The Martial Artist as Hero and Artist

Tony Annesi

PART ONE in which a martial artist discovers what motivates him and whether or not it is ultimately in his own self-interest.


I remember Saturday afternoons when I was ten. Me and the guys would get together our 35 cents for the weekly therapeutic session with Tarzan or the Westerns. I emerged from the dark of the theater with my upper body rippling, my back straight, and my eyes glowing with the unharnessed ferocity of a panther. If I would occasionally lose decorum to swing, knees high, around a lamp post, it was only a momentary diversion — long enough to land on the evil pygmy with the blow gun or kick the colt from the hand of Leftie. All the way to the bus stop, I was alert, awesome, and very proud.

Of course, I rooted for the good guy in the Westerns, but my secret hero was the Indian. Like Tarzan, the Indian could creep invisibly through any terrain. His battle-trained muscles were a match for any creature of the wild. he was resourceful, could live in the wilderness or in the village, and was beautifully but not uncontrollably savage.
That was my masculine ideal, to be savage at will, to have all the faculties, skills toughness of the natural man and all the intelligence and savoir faire of the civilized man. James Bond had not hit the theaters as yet. Jock Mahoney’s intellectual Tarzan was the closest I could come.

But after the adrenaline had ceased flowing and I had a night or two to reflect on my role as Young Savage of the Suburbs, I decided that a tree-house or teepee was not the most comfortable of lodgings. Why, I used to get chills just camping in my backyard! I knew I could tolerate only so many bananas or Cheetah chatter and I liked the idea of indoor plumbing and electric lights which made reading about the jungle or the prairie possible after dark. In admitting this to myself, I somehow became less ferocious and less proud.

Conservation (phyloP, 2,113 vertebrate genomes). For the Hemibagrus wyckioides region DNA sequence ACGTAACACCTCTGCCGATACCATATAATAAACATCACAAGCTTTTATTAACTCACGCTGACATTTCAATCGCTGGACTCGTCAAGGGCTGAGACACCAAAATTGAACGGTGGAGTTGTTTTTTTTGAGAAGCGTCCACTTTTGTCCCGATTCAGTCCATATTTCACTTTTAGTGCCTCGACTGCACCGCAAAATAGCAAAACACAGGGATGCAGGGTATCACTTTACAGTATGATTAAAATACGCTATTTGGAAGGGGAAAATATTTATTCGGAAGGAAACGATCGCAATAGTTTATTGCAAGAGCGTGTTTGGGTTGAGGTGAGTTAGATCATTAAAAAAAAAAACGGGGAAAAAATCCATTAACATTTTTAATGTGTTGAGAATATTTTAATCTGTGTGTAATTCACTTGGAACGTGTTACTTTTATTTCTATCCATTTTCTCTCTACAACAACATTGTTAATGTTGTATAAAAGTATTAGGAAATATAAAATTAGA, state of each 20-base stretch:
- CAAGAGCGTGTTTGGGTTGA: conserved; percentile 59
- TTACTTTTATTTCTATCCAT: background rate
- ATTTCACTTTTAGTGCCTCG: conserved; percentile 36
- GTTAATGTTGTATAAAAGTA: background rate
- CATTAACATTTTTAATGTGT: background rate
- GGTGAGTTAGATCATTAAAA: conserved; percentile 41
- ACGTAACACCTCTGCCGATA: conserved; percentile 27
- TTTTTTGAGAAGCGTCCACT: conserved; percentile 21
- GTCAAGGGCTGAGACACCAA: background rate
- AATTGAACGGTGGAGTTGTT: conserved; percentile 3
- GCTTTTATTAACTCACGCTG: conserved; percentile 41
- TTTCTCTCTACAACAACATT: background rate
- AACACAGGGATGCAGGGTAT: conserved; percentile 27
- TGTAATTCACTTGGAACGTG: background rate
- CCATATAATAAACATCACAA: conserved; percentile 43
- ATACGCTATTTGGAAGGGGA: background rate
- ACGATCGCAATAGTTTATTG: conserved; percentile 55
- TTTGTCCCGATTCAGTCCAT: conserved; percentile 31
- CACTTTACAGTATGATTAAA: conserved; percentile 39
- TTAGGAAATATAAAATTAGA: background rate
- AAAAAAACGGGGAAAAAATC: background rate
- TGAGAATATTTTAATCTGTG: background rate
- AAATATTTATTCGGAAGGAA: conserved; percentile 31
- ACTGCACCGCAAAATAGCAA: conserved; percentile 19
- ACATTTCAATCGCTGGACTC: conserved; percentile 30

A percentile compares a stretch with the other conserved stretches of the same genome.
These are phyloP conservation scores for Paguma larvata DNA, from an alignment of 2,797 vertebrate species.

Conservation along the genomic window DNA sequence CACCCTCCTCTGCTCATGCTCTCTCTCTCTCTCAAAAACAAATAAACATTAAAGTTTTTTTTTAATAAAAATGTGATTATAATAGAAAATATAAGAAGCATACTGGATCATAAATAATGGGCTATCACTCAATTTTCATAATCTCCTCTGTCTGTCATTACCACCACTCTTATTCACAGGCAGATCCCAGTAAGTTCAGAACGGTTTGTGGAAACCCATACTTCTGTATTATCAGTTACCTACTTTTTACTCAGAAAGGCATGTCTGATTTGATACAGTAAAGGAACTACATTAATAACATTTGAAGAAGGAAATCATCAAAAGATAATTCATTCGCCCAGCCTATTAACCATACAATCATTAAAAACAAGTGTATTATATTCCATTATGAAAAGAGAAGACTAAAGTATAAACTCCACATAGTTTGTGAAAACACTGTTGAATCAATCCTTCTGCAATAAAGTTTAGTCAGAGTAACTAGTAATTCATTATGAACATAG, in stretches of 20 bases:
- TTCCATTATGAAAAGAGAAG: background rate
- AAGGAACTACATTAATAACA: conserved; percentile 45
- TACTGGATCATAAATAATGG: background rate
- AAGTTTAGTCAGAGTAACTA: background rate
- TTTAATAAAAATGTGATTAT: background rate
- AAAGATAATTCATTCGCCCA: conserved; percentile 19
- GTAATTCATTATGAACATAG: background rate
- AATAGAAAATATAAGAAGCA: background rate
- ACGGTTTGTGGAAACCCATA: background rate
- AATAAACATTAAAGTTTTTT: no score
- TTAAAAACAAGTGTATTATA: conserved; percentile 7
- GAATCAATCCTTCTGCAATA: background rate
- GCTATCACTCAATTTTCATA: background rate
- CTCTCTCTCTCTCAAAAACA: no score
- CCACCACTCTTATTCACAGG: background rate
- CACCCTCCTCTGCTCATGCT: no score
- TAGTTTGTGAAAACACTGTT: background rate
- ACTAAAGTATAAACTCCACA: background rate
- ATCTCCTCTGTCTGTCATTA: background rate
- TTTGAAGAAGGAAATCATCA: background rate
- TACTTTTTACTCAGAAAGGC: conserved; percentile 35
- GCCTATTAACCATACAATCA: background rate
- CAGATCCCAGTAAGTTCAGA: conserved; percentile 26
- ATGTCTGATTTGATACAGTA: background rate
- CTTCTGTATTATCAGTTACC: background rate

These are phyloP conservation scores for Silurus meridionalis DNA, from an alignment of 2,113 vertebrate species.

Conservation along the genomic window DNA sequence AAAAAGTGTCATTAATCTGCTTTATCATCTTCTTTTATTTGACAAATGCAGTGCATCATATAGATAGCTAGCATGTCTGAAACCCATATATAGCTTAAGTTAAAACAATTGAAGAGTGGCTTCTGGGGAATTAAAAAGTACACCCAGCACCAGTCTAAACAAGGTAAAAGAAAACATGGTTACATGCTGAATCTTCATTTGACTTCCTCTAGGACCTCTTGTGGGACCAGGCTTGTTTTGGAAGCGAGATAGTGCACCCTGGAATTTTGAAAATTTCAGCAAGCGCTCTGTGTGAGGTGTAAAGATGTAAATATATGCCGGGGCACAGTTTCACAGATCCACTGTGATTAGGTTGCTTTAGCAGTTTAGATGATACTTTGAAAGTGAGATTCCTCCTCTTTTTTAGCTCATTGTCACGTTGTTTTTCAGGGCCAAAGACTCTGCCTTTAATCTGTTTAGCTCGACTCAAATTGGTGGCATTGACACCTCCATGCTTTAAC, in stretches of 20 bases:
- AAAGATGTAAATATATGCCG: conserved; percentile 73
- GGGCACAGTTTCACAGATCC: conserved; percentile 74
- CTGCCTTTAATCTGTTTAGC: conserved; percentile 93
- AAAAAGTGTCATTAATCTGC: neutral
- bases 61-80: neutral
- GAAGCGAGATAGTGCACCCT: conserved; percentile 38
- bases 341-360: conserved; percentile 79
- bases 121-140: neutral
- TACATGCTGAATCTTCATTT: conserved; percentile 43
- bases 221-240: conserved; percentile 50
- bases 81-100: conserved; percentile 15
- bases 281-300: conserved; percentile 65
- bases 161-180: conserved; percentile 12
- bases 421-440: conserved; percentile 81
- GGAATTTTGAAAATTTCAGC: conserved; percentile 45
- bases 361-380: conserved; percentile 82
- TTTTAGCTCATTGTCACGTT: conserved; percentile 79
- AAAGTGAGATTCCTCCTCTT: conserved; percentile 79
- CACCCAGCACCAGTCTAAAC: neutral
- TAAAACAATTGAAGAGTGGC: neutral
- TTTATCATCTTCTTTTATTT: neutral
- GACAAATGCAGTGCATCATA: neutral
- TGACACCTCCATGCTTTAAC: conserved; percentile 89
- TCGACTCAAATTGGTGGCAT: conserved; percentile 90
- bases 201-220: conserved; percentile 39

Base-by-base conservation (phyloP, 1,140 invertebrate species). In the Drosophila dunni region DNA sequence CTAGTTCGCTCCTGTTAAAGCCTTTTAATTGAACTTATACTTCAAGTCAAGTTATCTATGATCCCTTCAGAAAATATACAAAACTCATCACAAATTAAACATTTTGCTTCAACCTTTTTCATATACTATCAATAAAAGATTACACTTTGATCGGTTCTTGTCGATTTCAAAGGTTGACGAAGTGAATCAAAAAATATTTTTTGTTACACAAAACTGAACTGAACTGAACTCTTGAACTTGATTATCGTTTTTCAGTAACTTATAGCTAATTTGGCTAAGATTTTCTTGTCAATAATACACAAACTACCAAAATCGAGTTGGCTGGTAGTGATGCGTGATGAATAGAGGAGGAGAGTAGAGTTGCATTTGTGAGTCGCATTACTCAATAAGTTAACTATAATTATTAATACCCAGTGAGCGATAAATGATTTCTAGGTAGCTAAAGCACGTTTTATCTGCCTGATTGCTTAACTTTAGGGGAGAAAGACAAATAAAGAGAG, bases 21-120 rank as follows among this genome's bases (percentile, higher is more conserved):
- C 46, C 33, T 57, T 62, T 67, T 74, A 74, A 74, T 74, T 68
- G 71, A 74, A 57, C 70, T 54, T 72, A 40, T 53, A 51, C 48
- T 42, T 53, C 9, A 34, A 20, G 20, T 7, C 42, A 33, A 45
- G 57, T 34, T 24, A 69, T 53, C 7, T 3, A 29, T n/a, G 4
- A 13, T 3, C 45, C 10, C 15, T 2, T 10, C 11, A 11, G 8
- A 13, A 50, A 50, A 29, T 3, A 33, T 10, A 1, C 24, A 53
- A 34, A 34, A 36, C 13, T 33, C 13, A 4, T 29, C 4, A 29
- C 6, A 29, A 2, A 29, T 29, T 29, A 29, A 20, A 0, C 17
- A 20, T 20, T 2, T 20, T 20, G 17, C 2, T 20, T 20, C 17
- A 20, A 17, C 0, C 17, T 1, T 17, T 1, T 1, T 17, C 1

When movies went up to 50 and 75 cents, we were more selective and often spent Saturday afternoons in front of the Big Time Wrestling ring. Here Antonino Rocca would fly through the air and do loop-de-loops around the ears of his opponent. Like Tarzan. He could wriggle out of the tightest of double arm-locks and always had a surprise up his non-existent sleeve. Like an Indian. Naturally, all my buddies fell prey to my own acrobatic assaults as soon as the TV was switched off and we reached the fresh-mown mat of the backyard. This was civilized savagery — ferocity tamed for the rules. It was a rather traumatic revelation when only a year later I tuned in the grappling matches to find them, as I had been forewarned, badly bogus, crudely counterfeit, and irritatingly illegitimate. I was getting too smart for my own good.

Now it is perfectly acceptable for an adult male to watch World Wide Wrestling and old Tarzan movies on TV. Bonanza and Gunsmoke reruns are admissible substitutes for the celluloid six-shooters. But after the fantasy is over, the suburban citizen would look pretty silly rolling in the backyard with his fellows, or winging around saplings yodeling like an apeman. He can no longer be satisfied with such extremely unrealistic fantasy fulfillment. After all, his model Corvette has become a real Nova, his passionate dreams have become an occasionally passionate woman, and his piggy bank has become a ledger of receipts an debts. In the journey towards reality, he has lost some exhilaration, some sense of esteem. He very seldom walks with his upper body rippling, his back straight, his eyes glowing. And simple flights of fancy will not restore his sense of self-worth any longer.

What will?


Some men play sports. For me, team sports were fun but never could compare with individual sports like gymnastics which had elements of man against nature, like Tarzan using his sinews to sail from the climbers. I especially enjoyed individual combat sports like wrestling and judo. One-against-one, like an Indian stalking his prey. Individual sports became for me a mature form of civilized savagery, without make-believe and without the discomfort of a leaky jungle wigwam. But something was missing. Sports were somehow limited, not just by the rules which predetermined how ferocious one could be, but by their very nature, by their choice of goal: winning.